Cloud-Based Services: A Storm in the Digital Stratosphere
By Drew Muller The future of online storage doesn’t exist on Earth. Well, technically it does, but its fate lies in the feathery, metaphorical clouds that conveniently consolidate all of our files—from music to photos to movies—online. This transition is in response to consumers’ dislike of being tethered to a single device and, sure enough, Cloud-based services are materializing rapidly across the skies of software. Apple was the first major company to successfully implement the new weather pattern, and its iCloud has placated devoted users who have grown to detest the restraints of iTunes, while inspiring a new gust of aerial enthusiasts, armed with their iPhone 4s, to give the brand a whirl.
But there may be a storm brewing in the peaceful world of cloud storage.
Google has embraced buoyancy and is poised to join Apple in the wild blue yonder, signaling the commencement of a battle for supremacy in the digital stratosphere. Google’s new cloud-based service, Google Play, is the amalgamation of Google Music, Google eBookstore and the Android Market. According to Wired.com, the Google Play Store is the restructured and reinvented identity of the Android Market, but will feature the same selection of books, music and movies already available on Android Market, allowing a smooth transition for users.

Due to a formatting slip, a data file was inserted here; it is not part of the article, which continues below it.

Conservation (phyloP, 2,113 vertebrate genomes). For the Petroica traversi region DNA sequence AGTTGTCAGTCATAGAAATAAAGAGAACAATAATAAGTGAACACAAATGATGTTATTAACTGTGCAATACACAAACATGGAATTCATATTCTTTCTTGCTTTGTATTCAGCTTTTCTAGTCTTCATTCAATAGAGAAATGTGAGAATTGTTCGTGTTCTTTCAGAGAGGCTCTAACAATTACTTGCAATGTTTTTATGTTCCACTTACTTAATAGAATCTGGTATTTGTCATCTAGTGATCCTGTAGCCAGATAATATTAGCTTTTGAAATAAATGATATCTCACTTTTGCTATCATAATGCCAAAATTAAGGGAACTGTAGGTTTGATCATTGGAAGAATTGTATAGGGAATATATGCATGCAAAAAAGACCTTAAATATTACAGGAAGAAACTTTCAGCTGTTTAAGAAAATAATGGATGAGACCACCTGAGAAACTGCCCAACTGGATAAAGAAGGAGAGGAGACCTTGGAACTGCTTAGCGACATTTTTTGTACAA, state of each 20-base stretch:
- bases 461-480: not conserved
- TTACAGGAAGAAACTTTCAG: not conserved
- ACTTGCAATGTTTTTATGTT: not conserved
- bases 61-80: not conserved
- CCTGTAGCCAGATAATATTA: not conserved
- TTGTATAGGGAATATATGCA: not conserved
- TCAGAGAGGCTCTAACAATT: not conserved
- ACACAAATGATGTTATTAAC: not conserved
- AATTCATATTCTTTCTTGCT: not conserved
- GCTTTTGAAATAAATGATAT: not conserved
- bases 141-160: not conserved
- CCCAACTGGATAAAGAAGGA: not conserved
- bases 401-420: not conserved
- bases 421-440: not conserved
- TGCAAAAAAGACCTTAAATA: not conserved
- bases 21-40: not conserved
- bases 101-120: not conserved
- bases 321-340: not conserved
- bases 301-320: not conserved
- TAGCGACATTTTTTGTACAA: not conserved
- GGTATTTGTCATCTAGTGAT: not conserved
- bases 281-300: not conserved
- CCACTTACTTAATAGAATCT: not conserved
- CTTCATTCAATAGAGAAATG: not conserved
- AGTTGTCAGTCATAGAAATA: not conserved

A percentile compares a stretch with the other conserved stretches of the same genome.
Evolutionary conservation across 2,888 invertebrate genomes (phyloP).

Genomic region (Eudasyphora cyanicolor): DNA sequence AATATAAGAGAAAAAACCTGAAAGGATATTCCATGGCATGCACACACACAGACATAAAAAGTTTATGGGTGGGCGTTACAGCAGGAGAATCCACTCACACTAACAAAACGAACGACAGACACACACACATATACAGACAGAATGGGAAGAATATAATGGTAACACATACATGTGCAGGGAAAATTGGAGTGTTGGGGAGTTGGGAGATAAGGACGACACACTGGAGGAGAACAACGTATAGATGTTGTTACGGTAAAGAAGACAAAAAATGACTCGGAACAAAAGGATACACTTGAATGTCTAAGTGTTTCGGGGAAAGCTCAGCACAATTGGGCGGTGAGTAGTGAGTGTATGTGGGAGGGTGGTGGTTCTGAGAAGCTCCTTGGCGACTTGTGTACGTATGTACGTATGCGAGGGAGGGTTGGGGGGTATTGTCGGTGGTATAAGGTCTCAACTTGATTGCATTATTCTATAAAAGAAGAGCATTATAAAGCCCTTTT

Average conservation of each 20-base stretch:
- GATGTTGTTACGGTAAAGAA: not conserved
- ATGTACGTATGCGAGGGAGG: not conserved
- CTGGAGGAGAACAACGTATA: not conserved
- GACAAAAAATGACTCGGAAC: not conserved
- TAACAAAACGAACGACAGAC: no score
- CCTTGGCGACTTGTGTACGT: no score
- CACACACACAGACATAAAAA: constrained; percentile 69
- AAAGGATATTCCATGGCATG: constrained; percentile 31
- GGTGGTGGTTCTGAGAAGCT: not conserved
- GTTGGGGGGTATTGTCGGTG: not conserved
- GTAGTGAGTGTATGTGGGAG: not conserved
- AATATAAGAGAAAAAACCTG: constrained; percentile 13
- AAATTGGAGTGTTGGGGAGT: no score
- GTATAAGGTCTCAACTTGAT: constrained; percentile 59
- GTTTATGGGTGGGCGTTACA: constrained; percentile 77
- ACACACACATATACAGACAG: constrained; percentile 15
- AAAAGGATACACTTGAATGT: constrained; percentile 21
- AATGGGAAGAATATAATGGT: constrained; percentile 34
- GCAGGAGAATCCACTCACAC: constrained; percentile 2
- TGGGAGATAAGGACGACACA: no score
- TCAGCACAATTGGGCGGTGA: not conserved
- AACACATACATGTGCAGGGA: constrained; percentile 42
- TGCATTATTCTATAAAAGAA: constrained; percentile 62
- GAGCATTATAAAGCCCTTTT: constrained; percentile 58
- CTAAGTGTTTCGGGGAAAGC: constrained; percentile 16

Google hopes people who went to the old Android Market to buy apps will purchase other types of content as well, such as electronic books or albums, making the Google Play Store a one-stop shop for all things digital. Its biggest drawback is in the music department, though, as only three of the four major recording labels—Universal Music, EMI Group Ltd. and Sony Music Group—have agreed to offer their material in the Android Market. Warner Music Group remains stubborn even as Android gives way to Google Play, leaving Apple and iTunes at the pinnacle of the digital music retail business.
And for the love of Bill Gates we can’t forget that Microsoft is in on the fluffy fun, too. Its SkyDrive cloud service is set to debut in Windows 8, meaning that the Titanic Triumvirate of Google, Apple and Microsoft are all competing in the aeronautical arena. This is where the lightning bolts start flashing.
An issue of contention arises with the topics of storage and payment. According to Wired.com, users should make sure they’re on a Wi-Fi connection before using Google Play or they may have to dish out big money for mobile data. Google will have to decide exactly how they want to handle the economics, but users can take solace in Google Play’s policy of no storage costs. This may up Google’s attraction as iCloud offers a somewhat stingy 5GB of storage and it’s rumored that SkyDrive will implement an annual fee for heavy users.
With Google’s introduction of Google Play, the Cloud War has officially begun, and this condensation crusade isn’t likely to dissipate any time soon.